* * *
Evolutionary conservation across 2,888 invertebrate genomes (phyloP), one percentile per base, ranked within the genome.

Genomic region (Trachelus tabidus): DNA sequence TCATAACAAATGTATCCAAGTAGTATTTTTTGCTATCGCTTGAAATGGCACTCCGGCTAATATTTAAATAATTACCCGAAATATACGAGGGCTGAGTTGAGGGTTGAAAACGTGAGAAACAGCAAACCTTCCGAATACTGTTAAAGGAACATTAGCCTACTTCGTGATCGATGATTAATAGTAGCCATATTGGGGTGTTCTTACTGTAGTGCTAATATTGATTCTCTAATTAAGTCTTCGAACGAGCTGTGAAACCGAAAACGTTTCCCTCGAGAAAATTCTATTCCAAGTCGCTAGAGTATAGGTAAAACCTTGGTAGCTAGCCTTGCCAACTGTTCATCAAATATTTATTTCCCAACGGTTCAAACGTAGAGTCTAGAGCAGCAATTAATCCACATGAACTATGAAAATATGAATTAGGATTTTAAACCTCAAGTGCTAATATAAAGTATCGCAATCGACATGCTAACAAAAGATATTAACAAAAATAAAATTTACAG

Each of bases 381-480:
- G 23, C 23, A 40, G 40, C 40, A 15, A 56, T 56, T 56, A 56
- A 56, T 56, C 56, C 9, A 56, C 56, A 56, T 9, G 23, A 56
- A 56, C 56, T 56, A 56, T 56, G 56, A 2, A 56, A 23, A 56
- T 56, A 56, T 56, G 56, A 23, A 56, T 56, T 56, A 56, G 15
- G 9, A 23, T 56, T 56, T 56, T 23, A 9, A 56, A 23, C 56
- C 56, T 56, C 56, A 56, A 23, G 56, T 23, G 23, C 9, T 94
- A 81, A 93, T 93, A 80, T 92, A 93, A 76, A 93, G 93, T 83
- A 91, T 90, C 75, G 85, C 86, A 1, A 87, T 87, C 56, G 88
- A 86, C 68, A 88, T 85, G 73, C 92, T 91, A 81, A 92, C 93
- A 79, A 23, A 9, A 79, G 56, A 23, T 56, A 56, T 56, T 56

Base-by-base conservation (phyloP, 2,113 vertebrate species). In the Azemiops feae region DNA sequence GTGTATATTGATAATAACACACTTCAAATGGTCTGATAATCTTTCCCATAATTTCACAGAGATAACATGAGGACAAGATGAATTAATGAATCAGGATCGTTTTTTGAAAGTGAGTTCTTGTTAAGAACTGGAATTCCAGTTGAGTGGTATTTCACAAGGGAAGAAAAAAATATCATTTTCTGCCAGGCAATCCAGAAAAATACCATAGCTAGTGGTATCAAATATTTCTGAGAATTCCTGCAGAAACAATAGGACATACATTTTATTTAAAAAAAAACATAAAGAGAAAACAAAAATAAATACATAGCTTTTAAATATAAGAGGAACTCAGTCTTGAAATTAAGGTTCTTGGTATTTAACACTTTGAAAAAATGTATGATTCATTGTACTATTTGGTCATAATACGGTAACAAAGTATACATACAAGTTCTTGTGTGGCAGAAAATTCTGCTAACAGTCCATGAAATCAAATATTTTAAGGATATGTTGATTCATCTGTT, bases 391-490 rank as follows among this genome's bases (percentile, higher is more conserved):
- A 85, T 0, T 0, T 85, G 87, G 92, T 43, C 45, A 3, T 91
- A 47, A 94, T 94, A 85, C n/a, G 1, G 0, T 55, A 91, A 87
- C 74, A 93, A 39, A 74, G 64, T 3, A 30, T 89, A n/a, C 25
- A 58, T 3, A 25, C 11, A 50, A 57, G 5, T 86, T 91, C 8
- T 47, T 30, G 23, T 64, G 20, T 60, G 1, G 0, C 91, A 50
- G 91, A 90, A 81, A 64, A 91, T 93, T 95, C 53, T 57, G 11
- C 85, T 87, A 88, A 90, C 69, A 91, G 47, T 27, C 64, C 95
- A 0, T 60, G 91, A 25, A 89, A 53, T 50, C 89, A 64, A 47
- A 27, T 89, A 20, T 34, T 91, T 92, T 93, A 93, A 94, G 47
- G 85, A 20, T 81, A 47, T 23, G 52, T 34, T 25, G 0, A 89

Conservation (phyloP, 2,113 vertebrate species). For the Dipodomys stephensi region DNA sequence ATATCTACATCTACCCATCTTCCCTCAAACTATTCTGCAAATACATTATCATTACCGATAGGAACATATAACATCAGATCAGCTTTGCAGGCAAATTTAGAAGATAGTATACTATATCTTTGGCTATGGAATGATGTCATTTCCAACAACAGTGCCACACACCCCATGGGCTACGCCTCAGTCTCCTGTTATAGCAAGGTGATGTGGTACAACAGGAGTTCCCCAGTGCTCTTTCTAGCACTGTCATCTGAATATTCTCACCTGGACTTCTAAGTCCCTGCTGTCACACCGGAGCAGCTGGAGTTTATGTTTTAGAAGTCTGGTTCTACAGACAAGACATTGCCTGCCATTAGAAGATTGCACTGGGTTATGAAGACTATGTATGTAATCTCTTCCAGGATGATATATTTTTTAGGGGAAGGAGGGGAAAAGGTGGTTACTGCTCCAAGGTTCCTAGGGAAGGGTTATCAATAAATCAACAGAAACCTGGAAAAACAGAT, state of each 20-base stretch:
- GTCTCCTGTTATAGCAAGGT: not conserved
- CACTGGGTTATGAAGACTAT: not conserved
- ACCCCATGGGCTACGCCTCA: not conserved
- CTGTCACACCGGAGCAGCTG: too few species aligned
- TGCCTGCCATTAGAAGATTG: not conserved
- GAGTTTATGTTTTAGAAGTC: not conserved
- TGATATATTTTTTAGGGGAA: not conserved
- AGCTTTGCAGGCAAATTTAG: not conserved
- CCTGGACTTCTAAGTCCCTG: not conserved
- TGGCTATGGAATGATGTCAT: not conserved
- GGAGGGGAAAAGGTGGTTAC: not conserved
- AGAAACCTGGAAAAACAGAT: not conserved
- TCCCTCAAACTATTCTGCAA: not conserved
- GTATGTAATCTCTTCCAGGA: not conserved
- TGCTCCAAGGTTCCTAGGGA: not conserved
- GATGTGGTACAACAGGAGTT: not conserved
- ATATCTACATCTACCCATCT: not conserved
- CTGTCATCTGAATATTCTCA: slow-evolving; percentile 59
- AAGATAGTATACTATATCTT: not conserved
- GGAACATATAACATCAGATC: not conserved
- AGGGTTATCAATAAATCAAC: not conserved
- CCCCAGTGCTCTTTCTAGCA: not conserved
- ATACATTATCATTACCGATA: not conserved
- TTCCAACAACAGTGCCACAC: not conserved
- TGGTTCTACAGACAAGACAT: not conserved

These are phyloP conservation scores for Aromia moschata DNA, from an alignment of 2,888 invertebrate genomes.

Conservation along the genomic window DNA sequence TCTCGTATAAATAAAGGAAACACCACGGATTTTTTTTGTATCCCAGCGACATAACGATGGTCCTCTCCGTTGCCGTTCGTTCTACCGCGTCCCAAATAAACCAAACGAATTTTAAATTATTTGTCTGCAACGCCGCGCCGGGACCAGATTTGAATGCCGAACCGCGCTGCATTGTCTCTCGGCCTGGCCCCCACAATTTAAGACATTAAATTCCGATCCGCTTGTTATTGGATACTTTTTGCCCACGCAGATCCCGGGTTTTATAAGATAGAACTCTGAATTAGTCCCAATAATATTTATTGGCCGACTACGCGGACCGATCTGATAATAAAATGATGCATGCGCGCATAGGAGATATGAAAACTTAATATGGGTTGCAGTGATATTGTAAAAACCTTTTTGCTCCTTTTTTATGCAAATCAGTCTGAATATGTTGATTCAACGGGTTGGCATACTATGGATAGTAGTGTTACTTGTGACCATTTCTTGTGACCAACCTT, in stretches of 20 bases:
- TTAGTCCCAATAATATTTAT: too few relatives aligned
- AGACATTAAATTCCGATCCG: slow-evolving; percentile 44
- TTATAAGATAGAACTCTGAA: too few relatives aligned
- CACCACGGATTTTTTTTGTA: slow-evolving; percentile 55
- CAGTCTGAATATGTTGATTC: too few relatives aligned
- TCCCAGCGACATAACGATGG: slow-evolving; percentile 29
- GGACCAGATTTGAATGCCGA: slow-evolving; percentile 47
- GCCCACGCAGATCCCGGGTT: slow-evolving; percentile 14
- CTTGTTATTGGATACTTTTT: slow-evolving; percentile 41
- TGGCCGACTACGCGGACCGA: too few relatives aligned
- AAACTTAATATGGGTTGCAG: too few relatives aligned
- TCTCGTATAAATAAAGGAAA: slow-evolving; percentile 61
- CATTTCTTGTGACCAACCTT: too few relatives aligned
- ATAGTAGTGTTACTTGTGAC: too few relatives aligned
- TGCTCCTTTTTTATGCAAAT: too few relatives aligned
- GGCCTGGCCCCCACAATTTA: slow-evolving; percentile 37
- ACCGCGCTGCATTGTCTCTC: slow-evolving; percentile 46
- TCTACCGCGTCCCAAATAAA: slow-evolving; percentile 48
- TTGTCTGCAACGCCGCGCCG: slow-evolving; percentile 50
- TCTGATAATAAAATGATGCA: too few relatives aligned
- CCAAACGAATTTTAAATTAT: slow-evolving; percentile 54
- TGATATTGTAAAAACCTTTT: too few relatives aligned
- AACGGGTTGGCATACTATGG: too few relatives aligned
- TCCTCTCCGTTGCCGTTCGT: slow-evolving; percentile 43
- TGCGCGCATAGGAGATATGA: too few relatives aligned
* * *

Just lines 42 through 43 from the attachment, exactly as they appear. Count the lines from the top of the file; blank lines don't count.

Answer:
- ATATCTACATCTACCCATCT: not conserved
- CTGTCATCTGAATATTCTCA: slow-evolving; percentile 59